Definition of implement in US English:

implement

noun

Pronunciation /ˈimpləmənt//ˈɪmpləmənt/
  • A tool, utensil, or other piece of equipment, especially as used for a particular purpose.

    ‘agricultural implements’
    • ‘A writer needs basically a space, a writing implement and some paper.’
    • ‘The rules and regulations were explained and they were given basic digging implements - a spade and a fork.’
    • ‘From the dawn of stone age implements to the height of culinary technique, man has enjoyed his soup.’
    • ‘First, the implements of war would undergo a major technological change.’
    • ‘Others were gardening, armed with clippers and other sharp implements.’
    • ‘The stalls mostly sold such things as agricultural implements, live chickens and vegetables.’
    • ‘The store sells clothing, household goods, small furniture and garden implements.’
    • ‘A Roman kitchen is being constructed alongside a display of medieval farming implements and clothes.’
    • ‘Many knives are designed as multi-purpose cutting implements.’
    • ‘The violence can be all too real with hammers, bombs and household implements being used to exact revenge.’
    • ‘Today, artists can use various implements to cut the blocks of wood.’
    • ‘On the porch of the museum are steam locomotives, municipal vehicles and agricultural implements.’
    • ‘Unfortunately, I had no garden implements at hand.’
    • ‘He wields a giant microphone like some kind of torture implement.’
    • ‘Thousands of people came from all sides armed with implements of destruction.’
    • ‘The hardware stores sold spades, forks, rakes and all sorts of farming implements.’
    • ‘He wants to show you his collection of gardening implements.’
    • ‘By the 6th century a series of new farm implements began to make their appearance.’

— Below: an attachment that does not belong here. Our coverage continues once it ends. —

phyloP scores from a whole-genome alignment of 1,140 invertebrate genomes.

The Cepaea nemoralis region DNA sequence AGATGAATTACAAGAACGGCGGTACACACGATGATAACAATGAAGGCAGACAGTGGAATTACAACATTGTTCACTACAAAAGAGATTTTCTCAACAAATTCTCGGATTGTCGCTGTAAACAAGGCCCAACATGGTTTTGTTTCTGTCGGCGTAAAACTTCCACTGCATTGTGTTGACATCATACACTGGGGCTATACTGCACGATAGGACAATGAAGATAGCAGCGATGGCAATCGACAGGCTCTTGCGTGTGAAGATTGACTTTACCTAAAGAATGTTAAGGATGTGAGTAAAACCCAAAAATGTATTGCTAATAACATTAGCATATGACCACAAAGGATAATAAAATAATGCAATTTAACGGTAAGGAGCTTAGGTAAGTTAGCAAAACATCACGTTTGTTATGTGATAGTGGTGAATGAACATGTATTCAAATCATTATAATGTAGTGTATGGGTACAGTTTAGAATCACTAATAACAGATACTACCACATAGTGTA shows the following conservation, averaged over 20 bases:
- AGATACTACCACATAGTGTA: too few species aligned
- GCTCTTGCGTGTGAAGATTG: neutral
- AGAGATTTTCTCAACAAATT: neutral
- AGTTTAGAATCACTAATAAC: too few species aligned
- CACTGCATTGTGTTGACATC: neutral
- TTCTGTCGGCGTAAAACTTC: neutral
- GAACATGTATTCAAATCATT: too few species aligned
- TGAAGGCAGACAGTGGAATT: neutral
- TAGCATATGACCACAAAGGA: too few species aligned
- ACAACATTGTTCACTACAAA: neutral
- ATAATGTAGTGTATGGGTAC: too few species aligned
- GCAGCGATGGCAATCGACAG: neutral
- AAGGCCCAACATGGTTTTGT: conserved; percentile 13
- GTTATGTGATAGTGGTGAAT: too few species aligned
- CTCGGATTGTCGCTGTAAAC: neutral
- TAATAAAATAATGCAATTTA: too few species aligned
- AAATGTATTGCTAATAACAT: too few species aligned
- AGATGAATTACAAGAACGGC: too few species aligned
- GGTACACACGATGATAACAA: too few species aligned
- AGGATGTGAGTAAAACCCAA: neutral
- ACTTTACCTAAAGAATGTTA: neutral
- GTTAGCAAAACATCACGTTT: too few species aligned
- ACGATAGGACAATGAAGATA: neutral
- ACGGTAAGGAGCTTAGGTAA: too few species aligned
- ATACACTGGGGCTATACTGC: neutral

• ‘Inside, there is a display of paleolithic tools, neolithic stone implements and megalithic pottery.’
    • ‘He tried to grip at the metal implement, but it fell to the floor.’
    tool, utensil, instrument, device, apparatus, contrivance, gadget, contraption, appliance, machine, labour-saving device
    View synonyms

verb

[with object]
Pronunciation /ˈimpləˌment//ˈɪmpləˌmɛnt/
  • Put (a decision, plan, agreement, etc.) into effect.

    ‘the regulations implement a 1954 treaty’
    • ‘If the pilot is successful, the program could be implemented nationwide within three years.’
    • ‘Finally, the program is implemented using a learning system that works best for the individual company.’
    • ‘But, apparently, work was never done to properly implement the program.’
    • ‘Steps to protect forest areas should be implemented without further delay.’
    • ‘Isn't technology always developed years ahead of when it is implemented on a mass scale?’
    • ‘The final part of the plan was never fully implemented primarily due to the speed of the Russian advance.’
    • ‘Such communities have suffered through the policies implemented by this government.’
    • ‘Wireless devices and networks must be properly planned and implemented to ensure the confidentiality and integrity of data.’
    • ‘There are also measures you can implement to ensure that you have genuine employment equity in your business.’
    • ‘If the buffer has been reduced to 10 %, then contingency plans are implemented immediately.’
    • ‘The evidence based policies implemented by several governments in the West have not been widely introduced here.’
    • ‘What is the purpose of making statements if they are not actually implemented on the ground?’
    • ‘They can actually implement what they're talking about.’
    • ‘Donors agree the government needs funds to develop its own structures and capacity before it can properly implement any strategy.’
    • ‘First, it can be easily implemented on a wide-scale basis in primary health care facilities.’
    • ‘He added there was also the risk that the two sides may fail to properly implement the programme.’
    • ‘Our two-color scheme is easily implemented using conventional continuous wave excitation.’
    • ‘He said all government-sponsored schemes would be implemented at the grassroots level.’
    • ‘The plan should be fair, transparent, land-based and implemented in a fair manner.’
    • ‘Such policies were implemented using schools as the primary vehicle to maintain and revive the Irish language.’
    execute, apply, put into action, put into effect, put into practice, carry out, carry through, perform, enact, administer
    View synonyms

Origin

Late Middle English (in the sense ‘article of furniture, equipment, or dress’): partly from medieval Latin implementa (plural), partly from late Latin implementum ‘filling up, fulfillment’, both from Latin implere ‘fill up’ (later ‘employ’), from in- ‘in’ + Latin plere ‘fill’. The verb dates from the early 18th century.

Pronunciation

implement

Noun/ˈɪmpləmənt/

implement

Verb/ˈɪmpləˌmɛnt/